Coupling novel verbal material with a musical melody can potentially aid in its learning and recall in healthy subjects, but this has never been systematically studied in stroke patients with cognitive deficits. In a counterbalanced design, we presented novel verbal material (short narrative stories) in both spoken and sung formats to stroke patients at the acute poststroke stage and 6 months poststroke. The task comprised three learning trials and a delayed recall trial. Memory performance on the spoken and sung tasks did not differ at the acute stage, whereas sung stories were learned and recalled significantly better compared with spoken stories at the 6 months poststroke stage...
March 15, 2018: Annals of the New York Academy of Sciences
Nancy L Segal
This article begins with the story of a 51-year-old Los Angeles, California man, Justin Goldberg, whose daughter caught a glimpse of his striking look-alike at a popular market. Many people have so-called doppelgängers, but this occurrence is especially intriguing - the individual in question, born in New York City in the mid-1960s to an unwed mother, was an adoptee placed by the Louise Wise Adoption Agency. This agency, under the guidance of a prominent psychiatrist, decided to place twins in separate homes...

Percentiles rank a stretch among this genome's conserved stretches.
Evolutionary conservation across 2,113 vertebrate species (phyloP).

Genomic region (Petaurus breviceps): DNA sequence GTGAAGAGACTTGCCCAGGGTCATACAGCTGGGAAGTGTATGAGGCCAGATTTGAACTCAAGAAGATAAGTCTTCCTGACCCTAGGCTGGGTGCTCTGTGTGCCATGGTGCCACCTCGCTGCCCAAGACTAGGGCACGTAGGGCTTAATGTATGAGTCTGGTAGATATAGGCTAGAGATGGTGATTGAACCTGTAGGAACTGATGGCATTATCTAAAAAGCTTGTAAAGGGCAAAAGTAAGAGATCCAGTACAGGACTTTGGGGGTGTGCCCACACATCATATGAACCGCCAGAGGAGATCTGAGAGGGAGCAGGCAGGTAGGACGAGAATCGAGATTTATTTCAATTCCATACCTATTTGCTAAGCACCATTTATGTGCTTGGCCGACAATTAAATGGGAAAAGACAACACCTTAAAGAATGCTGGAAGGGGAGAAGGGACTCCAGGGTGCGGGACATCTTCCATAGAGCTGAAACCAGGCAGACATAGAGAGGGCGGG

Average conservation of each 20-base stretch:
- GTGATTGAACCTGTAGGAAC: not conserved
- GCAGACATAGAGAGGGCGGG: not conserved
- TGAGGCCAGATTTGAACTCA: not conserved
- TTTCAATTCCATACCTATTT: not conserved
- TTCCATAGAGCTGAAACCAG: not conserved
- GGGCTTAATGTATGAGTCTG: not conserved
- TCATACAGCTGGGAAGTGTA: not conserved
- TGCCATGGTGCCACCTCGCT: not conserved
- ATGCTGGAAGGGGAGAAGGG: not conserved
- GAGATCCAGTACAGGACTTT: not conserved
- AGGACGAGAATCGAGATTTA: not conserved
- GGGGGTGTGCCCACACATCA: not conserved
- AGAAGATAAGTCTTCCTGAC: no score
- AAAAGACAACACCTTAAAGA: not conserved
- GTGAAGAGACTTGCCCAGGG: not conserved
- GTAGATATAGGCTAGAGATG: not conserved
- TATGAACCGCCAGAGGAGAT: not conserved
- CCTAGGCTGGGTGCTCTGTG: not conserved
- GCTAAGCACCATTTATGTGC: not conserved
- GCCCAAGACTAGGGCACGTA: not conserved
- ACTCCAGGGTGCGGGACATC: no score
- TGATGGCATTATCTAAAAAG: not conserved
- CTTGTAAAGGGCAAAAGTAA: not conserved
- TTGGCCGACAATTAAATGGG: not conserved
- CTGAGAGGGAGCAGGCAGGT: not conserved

March 15, 2018: Twin Research and Human Genetics: the Official Journal of the International Society for Twin Studies
Tamas Kozicz, Aart Schene, Eva Morava
No abstract text is available yet for this article.
March 14, 2018: JAMA Psychiatry
Tristan J Coulter, Clifford J Mallett, Jefferson A Singer